The result was the near total obliteration of the original texts apart from faint traces of the ink used by the 10th Century Scribe.
Previously the privately-owned palimpsest has been investigated using various optical and digital imaging techniques.
However, much of the text remained hidden behind paint and stains.
The researchers have now turned to a technique known as X-ray fluorescence to tease out the final details of the writings.
Pages from the Archimedes Palimpsest
The palimpsest contains pages from several bodies of work
The method is used in may branches of science including geology and biology. It has previously been used by other researchers to decode ancient texts.
In August 2005 a team from Cornell University successfully deciphered a series of 2,000-year-old worn down stone inscriptions.
The X-rays are formed in a synchrotron - a particle accelerator that uses electrons travelling at close to the speed of light to generate powerful "synchrotron" light.
The light covers a wide range of the electromagnetic spectrum, including powerful X-rays, a million times more intense than a transmission X-ray used in medical imaging.
"In fluorescence it's like looking at the stars at night whereas in transmission it's like looking during the day," explains Dr Uwe Bergmann of the Stanford Synchrotron Radiation Lab in the US, where the work is being done.
The light enables scientists to look inside matter at the molecular and atomic scale.
The technique is particularly useful for probing the palimpsest because the ink used by the scribe to record Archimedes' work contains iron.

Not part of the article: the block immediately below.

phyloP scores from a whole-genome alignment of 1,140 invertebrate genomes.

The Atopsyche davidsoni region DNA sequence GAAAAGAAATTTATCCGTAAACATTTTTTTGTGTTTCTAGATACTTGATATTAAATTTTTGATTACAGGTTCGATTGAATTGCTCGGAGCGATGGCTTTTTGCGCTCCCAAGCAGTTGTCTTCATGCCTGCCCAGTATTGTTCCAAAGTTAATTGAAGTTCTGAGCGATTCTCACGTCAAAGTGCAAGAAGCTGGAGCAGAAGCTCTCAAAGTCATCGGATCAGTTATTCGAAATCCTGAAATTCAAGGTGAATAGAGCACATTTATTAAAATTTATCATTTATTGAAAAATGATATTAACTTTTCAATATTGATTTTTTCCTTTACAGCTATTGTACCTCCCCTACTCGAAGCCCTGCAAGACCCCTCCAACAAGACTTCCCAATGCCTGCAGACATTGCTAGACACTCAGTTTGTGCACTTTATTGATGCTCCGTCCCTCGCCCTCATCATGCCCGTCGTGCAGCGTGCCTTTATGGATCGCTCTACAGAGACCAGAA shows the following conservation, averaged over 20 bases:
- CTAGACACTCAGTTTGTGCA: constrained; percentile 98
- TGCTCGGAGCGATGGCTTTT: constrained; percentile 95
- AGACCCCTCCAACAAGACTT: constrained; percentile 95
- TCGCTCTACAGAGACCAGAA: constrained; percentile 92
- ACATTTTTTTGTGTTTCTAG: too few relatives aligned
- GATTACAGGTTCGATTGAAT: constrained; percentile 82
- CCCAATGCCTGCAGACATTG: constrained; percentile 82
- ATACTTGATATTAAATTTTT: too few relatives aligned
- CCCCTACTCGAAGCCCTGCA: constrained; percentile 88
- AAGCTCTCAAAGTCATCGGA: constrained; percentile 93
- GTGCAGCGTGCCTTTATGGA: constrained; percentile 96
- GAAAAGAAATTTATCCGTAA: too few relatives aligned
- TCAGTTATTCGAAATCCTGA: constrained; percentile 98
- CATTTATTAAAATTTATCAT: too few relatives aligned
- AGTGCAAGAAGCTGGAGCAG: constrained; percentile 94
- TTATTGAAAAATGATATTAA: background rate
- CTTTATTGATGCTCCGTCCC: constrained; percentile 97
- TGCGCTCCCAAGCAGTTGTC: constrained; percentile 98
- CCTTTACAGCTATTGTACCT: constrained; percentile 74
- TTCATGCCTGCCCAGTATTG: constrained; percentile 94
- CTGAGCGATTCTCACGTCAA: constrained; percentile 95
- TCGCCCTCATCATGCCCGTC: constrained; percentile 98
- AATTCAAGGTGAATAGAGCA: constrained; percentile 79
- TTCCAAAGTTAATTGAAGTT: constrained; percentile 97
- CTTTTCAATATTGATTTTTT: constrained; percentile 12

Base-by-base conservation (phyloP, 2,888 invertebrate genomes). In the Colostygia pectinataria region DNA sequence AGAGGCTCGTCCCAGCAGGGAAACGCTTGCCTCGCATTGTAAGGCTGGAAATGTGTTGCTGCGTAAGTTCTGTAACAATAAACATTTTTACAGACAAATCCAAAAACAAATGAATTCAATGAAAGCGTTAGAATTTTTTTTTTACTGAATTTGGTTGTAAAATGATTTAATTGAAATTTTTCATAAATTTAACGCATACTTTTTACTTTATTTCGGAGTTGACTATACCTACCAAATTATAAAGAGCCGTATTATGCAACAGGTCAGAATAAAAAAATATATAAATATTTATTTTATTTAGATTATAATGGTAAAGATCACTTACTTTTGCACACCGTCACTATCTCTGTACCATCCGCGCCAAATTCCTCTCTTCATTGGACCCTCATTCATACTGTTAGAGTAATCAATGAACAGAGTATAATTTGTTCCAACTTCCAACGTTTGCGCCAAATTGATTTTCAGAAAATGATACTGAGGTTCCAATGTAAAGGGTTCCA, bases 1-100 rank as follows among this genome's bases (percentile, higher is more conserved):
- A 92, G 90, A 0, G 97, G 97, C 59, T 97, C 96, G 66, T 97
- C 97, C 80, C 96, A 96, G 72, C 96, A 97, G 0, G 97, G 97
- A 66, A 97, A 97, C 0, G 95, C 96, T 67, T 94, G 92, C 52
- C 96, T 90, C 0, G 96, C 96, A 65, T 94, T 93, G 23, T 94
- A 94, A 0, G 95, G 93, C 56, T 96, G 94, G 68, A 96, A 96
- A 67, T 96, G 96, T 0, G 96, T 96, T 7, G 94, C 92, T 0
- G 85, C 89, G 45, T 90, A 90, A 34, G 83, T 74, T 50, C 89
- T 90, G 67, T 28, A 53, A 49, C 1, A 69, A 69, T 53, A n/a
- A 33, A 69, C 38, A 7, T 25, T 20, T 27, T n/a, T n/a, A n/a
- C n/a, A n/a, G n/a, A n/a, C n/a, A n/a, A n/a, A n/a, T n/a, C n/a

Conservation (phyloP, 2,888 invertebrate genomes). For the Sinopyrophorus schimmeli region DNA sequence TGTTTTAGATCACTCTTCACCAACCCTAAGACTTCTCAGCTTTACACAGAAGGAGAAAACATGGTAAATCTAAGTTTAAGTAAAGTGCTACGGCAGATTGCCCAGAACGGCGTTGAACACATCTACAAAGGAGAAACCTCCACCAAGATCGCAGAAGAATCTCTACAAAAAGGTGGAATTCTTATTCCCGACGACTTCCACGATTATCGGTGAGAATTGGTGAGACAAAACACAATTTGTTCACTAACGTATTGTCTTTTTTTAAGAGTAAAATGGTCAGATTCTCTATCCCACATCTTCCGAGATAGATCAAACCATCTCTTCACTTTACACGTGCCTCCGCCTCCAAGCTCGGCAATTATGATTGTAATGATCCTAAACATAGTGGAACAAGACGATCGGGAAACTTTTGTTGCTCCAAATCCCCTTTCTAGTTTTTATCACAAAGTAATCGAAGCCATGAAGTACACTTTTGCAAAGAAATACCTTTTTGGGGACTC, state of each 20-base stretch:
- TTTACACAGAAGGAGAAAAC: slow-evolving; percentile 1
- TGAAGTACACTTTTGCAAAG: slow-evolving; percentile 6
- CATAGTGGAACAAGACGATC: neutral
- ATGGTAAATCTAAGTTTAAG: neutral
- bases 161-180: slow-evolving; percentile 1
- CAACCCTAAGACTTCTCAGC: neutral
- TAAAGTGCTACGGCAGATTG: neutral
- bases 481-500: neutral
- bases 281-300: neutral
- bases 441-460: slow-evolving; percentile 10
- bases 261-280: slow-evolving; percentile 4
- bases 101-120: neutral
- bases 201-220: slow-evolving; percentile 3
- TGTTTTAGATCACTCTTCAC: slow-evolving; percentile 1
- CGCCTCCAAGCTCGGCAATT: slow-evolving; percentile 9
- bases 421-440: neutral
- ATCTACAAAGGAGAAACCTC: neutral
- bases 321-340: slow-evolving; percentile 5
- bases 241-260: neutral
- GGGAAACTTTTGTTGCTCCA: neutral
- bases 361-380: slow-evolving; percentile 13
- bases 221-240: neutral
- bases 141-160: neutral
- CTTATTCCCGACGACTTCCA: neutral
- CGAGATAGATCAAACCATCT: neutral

"When the X-rays hit an iron atom it emits a characteristic radiation, it glows," says Dr Bergmann. "When you record the glow you can reconstruct an image of all of the iron in the book."
The glowing words are displayed on a computer screen, giving the researchers the first glimpse of the text in nearly 800 years.
"It's like receiving a fax from the 3rd Century BC," said Mr Noel. "It's the most sensational feeling."
Each page takes 12 hours to reconstruct as the highly focused beam of X-rays, the width of a human hair, sweeps across the page.
The team have until the 7 August this year to scrutinise the palimpsest, before the synchrotron is switched off for maintenance.
During that time they hope to scan between 12 and 14 pages, paying particular attention to the areas covered with the forged paintings.
The public can watch the researchers as they reveal the glowing ancient text during a live webcast at 2300 GMT on 4 August.
Cuba: New Aboriginal Settlement Found
Havana, Aug 4 (ACN) Recent underground explorations in the locality of Boquerones in the central Cuban province of Ciego de Avila have yielded new evidence of aboriginal settlements.
Expedition head, speleologist Felix Pereira, told ACN that a new archeological site had been found in a local cave. Surface exploration down to 50 centimeters exposed fragments of Silex, a stone used by Cuban aboriginals for tools and food remains of fish, crabs and shells.